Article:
Winston Rodney was born on March 1, 1945 in Saint Ann's Bay, Saint Ann, Jamaica, and is a reggae singer and musician. Known by his stage name, Burning Spear, Rodney has been part of the Rastafarian movement and an advocate for the work of activist, Marcus Garvey. Rodney was greatly influenced by Bob Marley as an up-and-coming musician. Rodney met Marley in 1969, and Marley helped Rodney get his start in the music industry by introducing him to Clement Dodd, who owned Studio One Records.
Burning Spear was originally the name of the trio that Rodney was part of with Rupert Willington and Delroy Hinds. The trio was signed to Studio One Records and released a number of albums together before Rodney decided to pursue a solo career in 1976. Rodney kept the band name as his own and released his debut solo album, “Dry and Heavy” in 1977 on Island Records. That same year saw Rodney performing in London with Aswad. Rodney developed a strong and loyal following in the U.K. and performed a number of sold out shows with Aswad that year. His second offering, “Social Living” emerged in 1978.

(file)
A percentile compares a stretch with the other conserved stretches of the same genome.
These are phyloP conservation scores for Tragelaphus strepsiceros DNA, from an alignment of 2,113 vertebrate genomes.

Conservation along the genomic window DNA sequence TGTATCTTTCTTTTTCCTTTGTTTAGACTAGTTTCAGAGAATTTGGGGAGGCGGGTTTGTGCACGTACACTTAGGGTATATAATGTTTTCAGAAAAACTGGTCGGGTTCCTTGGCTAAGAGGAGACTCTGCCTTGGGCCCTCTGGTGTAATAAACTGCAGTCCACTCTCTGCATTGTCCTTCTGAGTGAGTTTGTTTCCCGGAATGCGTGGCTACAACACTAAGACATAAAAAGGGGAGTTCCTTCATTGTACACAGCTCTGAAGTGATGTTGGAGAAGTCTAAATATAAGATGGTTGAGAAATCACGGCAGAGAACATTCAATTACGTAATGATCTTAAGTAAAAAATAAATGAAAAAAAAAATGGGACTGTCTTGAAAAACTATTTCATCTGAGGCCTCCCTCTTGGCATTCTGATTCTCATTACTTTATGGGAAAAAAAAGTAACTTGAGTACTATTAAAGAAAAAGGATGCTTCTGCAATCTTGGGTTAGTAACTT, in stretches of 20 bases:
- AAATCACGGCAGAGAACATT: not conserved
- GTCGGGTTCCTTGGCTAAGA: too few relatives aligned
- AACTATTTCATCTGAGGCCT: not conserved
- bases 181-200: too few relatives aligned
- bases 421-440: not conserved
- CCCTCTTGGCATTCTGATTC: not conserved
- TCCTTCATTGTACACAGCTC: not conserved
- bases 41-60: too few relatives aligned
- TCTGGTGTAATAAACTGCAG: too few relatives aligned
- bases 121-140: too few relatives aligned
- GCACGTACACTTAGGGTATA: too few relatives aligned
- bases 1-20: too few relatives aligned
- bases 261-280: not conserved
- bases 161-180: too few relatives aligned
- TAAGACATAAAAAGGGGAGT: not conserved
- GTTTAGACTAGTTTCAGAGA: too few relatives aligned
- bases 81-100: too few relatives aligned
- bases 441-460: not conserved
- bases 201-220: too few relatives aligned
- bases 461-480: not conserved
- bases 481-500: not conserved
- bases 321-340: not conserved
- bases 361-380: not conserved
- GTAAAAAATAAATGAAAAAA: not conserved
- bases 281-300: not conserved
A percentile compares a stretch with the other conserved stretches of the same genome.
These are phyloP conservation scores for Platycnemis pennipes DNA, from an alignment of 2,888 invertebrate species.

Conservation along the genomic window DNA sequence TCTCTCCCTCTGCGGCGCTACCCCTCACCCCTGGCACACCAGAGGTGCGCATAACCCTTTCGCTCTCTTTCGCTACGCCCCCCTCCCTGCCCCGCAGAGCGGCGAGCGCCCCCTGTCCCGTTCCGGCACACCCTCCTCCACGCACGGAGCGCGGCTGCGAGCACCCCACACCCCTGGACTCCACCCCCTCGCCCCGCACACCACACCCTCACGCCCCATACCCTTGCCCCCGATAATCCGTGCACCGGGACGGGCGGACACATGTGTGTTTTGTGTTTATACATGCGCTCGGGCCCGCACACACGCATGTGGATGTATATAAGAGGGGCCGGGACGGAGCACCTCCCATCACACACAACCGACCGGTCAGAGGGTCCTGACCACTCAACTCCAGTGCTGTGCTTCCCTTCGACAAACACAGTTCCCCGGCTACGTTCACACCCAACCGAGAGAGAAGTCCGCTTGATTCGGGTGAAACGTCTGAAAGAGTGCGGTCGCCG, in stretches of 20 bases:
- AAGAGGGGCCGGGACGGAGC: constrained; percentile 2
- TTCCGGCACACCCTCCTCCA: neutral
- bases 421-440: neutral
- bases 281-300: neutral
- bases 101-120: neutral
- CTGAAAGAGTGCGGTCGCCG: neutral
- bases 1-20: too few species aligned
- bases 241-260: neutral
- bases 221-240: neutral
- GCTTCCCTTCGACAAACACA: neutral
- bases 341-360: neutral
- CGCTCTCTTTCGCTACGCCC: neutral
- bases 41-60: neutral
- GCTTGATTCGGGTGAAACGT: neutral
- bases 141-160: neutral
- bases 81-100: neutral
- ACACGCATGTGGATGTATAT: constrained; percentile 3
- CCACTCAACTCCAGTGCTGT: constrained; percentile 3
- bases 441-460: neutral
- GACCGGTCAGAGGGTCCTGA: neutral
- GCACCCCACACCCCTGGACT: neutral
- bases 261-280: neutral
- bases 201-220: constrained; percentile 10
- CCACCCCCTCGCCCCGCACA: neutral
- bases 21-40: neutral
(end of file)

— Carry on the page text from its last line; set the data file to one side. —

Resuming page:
1980 saw Rodney leave Island Records and sign to EMI Records. His debut for the label, “Hail H.I.M.” wasn't as successful as the label would have liked it to be and by 1982, Rodney had signed with Heartbeat Records. He then released a succession of successful albums, including the 1985 Grammy-nominated album, “Resistance.” Rodney returned to Island Records in the early 1990s, releasing two albums before leaving yet again and returning to Heartbeat Records.
Rodney's 1999 album, “Calling Rastafari” led him to his first Grammy Award in 2000. 2002 saw Rodney and his wife start Burning Spear Records, giving Rodney more creative control over his own music.